Tuesday, October 30, 2007

Mt Wood

If you are looking for a holiday that is a little different why not try Mt Wood? Located in the Sturt Stoney Desert, Mt Wood Station was one of the iconic sheep and cattle stations that prospered, as Australia did, "on the sheeps back."
Located in far western NSW and just east of Tibooburra, It is an experience that will both shock and delight. Now a national park, the park expands across incredible desert country right up to the QLD border and SA border.

Roads through Mt Wood

The Manager of this region Dr Ingrid Wittes work in the park is worthy of note. Simply this- she runs the park, its staff, large machinery and infrastructure. All on a shoe string budget and yet still has time to have international students, run valuable scientific studies, and keep the homestead looking fantastic

Troopie on a salt lake

You will learn a lot. Its that simple. There are a number of ways to get there, light plane, bus or four wheel drive. The routes are simple:- Broken Hill north along the Silver City Highway,which is a mixture of tar and dirt. Or west from Bourke along the Highway which is simply sand and rock.

A word of advice, if it rains stay put. The roads turn to glue with just a light drizzle, and you will find yourself stranded. Wait 24 hours and they dry out again...

Also if you plan a trip in a four wheel drive carry 2 spare wheels, enough water to last for the number of people (e.g. 10 litre per day per person). It is not uncommon not to see anyone for a couple of days. Mobile phones do not work at all, not even in the town of Tibooburra, so a good UHF and/or a satellite phone is recommended. Basic precautions are whats needed and you will enjoy such a place. It is interesting to note that the highest form or death or injury in the outback is due to a lack of 2 spares and water.

One of the nicest things about Mt Wood is the gardens that Ingrid has put in. They make a stunning backdrop against the harsh realities of the surrounding area.

Also surprising is the stations rubbish dump. I know what you are thinking, but if you have any understanding of motor vehicles you can see a direct link to the prosperity of the place and just how/when it went broke.

Most of the vehicles date 1930-1960. Simply put; the rubbish dump is 5 acres of carts, cars, beer bottles, broken toys, windmills, and fencing. I could not help but to think about the previous owners, their life, their prosperity and decline.

I wandered the shearing shed, the shearing quarters and farm tank. By the way, don't think of a tank as a steel or concrete drum. A tank on an Australian station is a HUGE hole in the ground in which artesian bore water is pumped. It irrigates paddocks, waters stock and provides water for the house hold. Wildlife has become depoendant on many of these. It was not until the 70's and 80's that the "unlimited supply" was found to be "limited". Ingrid indicated that the great Artesian Basin had dropped 15metres and the surrounding district had lost 6 feet of top soil- An environmental disaster.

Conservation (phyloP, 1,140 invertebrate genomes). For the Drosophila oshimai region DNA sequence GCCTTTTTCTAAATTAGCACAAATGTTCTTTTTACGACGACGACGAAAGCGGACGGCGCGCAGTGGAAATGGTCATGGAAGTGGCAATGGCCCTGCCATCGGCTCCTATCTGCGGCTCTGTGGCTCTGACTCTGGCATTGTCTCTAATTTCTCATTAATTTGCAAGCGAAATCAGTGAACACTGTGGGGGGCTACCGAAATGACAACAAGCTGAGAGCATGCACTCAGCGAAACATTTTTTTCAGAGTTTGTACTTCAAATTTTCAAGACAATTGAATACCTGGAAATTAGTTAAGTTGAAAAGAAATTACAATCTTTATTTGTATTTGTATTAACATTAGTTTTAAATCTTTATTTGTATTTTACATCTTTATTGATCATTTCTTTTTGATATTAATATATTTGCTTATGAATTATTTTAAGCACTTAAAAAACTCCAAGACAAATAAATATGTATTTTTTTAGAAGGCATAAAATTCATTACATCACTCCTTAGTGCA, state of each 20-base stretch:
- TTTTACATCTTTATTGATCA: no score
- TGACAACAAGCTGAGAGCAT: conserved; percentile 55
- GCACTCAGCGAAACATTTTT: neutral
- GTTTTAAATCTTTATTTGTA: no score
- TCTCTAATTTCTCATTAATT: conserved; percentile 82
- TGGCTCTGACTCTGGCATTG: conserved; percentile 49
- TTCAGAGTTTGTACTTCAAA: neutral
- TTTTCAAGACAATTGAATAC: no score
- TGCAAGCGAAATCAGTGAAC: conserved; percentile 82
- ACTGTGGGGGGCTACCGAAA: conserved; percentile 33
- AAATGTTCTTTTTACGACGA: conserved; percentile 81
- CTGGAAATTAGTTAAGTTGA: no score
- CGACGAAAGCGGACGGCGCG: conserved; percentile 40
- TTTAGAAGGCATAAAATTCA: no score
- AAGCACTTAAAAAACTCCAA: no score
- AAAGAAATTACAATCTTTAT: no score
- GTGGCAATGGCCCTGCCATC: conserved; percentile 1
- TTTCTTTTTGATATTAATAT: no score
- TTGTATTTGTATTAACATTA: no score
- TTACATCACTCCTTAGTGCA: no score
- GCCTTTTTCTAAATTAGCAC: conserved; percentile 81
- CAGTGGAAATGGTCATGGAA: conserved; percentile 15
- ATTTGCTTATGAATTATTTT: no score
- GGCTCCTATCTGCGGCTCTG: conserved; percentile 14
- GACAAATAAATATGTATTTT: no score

Wildlife abounds with birds, reptiles and mammals using the tanks as their watering supplies. As the drought bites even harder water bird numbers have dropped by 90% since 2000.

Flocks of budgies can still be seen, as too the odd emu.

Accommodation in the homestead is comfortable and inviting. A wonderful kitchen, lounge, hot showers and plush beds make staying here really something worthwhile.

There is also wonderful camping in various place throughout the park. The colours of the area, the stars and night and its vast space create an almost luna environment.

So if you would like an outback adventure, but can only get to NSW try our far western region national parks.

For information on the Sturt Stoney Desert, or any information wildlife/research contact NSW National Parks And Wildlife Service. Briscoe St Tibooburra NSW 2880. Or phone 08 8091 3308. Dr Ingrid Witte Phd, Bsc, Hons UNSW Sydney.

Wednesday, October 24, 2007

Global warming

Today I decided to ride to work, about 80km all up. Nothing exciting about the ride at all, just pleasant until the last 10km which was in heavy peak hour traffic.

Unlike Europe, most Aussie drivers do not care much for push bike riders, so it is important to be on your guard, prepare to take evasive action, and keep your energy levels up so you can sprint away from traffic lights etc.

Fortunately 70km of the ride is on bike track which is becoming better as time goes by!

I hope to be able to do this once or twice a week... leave the car at home and save on carbon emissions

Tuesday, October 23, 2007


The Newnes walk is an interesting one. It is located about 30klm from the Bells Line of Road, near the mining town of Lithgow and the Zig Zag railway. It's a simple 15klm walk that takes you along the historical Coach Track, then along the old railway line, returning via the Pagoda track, to the camp site.

Newnes was an old shale oil town set in the beautiful Wolgan Valley. The engineering for the railway and roads is simply amazing.
Today, all that remain of the tracks are some railway tunnels, viaducts, old water storage dams and retaining walls. Of the town itself? Well the old hotel, the railway platform and a few bricks and coking ovens are all that's left. However, if you look hard enough you will find evidence of town life. The town was all but abondoned during the depression, much was dismantled to help with the war effort.

The walk along the Coach Road is steep but the return walk along the railway is a one in fourteen grade out of the valley and is pleasant.